price points, service expectations, and network needs than the typical business.
Current prices hover at about $40 per month. There is usually an installation
charge and a charge for the cable modem, as well. Also, for additional fees,
you can get cable TV service and, sometimes, telephone service. In this case,
one connection could serve all your telecommunications needs.
DSL sends high-speed data over existing copper telephone
lines. To upgrade a voice-only phone system, line splitters to split voice and
data must be installed in both the customer's premises and at the local switching
office. There is also a special DSL modem that connects the computer to the
Installation usually involves multiple visits so that the phone company, DSL
provider, and ISP can test the lines, install the equipment, and activate the
Two common flavors of DSL are asymmetric DSL (ADSL), in which the upstream
(away from the computer) speed is slower than the downstream speed, and symmetric
DSL (SDSL), in which the upstream and downstream speeds are the same. Some providers
offer speeds of up to 7.1 Mbps, but most offer a maximum of 1.5 Mbps upstream
and downstream. Pricing for DSL varies based on line speeds.
Many vendors, such as Dell and Compaq, are now selling computers with DSL modems.
However, as it is with cable modems, DSL modems for one network may be incompatible
with another network. Make sure your hardware and system requirements are clear
before buying a modem.
Also, there are many factors that can affect DSL speed. For example, DSL modems
can be plugged into the computer in different ways (via an internal card or
a USB, for example). This may have an affect on the total bandwidth available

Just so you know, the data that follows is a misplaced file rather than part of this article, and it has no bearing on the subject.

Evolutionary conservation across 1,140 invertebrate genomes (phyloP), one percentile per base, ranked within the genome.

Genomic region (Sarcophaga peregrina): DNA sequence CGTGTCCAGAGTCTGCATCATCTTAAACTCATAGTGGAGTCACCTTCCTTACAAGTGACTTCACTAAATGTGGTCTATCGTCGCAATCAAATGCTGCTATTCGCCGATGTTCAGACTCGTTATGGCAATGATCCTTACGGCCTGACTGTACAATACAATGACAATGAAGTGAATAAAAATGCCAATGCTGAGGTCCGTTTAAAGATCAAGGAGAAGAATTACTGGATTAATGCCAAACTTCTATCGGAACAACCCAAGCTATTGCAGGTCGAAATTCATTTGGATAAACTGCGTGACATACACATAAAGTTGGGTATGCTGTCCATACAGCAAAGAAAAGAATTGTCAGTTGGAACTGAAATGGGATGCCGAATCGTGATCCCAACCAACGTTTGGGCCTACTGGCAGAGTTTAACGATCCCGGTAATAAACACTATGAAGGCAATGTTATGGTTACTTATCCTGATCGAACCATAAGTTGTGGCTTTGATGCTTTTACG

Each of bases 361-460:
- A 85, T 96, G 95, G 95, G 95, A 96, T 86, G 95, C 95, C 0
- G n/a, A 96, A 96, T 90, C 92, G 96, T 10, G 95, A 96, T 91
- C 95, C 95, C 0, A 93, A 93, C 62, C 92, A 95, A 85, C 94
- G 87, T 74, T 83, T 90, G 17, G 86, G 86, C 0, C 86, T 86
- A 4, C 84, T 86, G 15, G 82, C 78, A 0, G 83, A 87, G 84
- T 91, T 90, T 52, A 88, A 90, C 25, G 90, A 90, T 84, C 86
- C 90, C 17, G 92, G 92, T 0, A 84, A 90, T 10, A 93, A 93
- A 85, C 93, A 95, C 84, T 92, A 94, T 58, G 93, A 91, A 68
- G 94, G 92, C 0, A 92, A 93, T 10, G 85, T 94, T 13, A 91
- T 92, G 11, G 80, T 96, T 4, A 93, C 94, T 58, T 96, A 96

to the computer. The premise wiring may also affect final DSL speed. Make sure
your building wiring is good enough to handle the demands of high-speed data
Another limit to DSL speed is distance from the phone company's central office
(CO). The greater the distance, the less the maximum speed. This distance limitation
(less than 12,000 feet) makes it difficult to deploy DSL in large towns. Do
not purchase any DSL equipment until you are told that you are close enough
to the CO and that your internal phone lines are compatible with DSL (this is
usually called Loop Qualification).
The biggest downside to DSL is installation. In many cases, there are 3 entities
involved (the phone company, the DSL provider, and an ISP). Coordination of
site visits and technician service can stretch out an installation over many
months. It is not surprising that many of the top DSL companies seem to have serious financial difficulties.
One would think that the many local telephone companies (telcos) offering DSL
might simplify the installation process. Unfortunately, telcos always seem to
move more slowly than their competitors; a DSL installation by a telco may still
take many months. I suggest that you agree upon an installation schedule before
signing up with a DSL provider.
The price range for DSL services from different providers (and in different
markets) is great. Installation and modem prices vary from $100 to $600. Speed
prices vary based on the speed of service, but can be as low as $40 per month.
Both broadband cable and DSL offer simple, inexpensive access to high-speed
data service. Which would I recommend? Let me pose a few questions first.
Which service is available in your area? Even if both services are available
in your city or town, your location might preclude you from receiving either
For example, with DSL, your distance from the phone company's CO
dictates the maximum DSL speed you can getand that could be zero (that
is, if you're too far).
With cable, businesses are usually not wired for this traditionally residential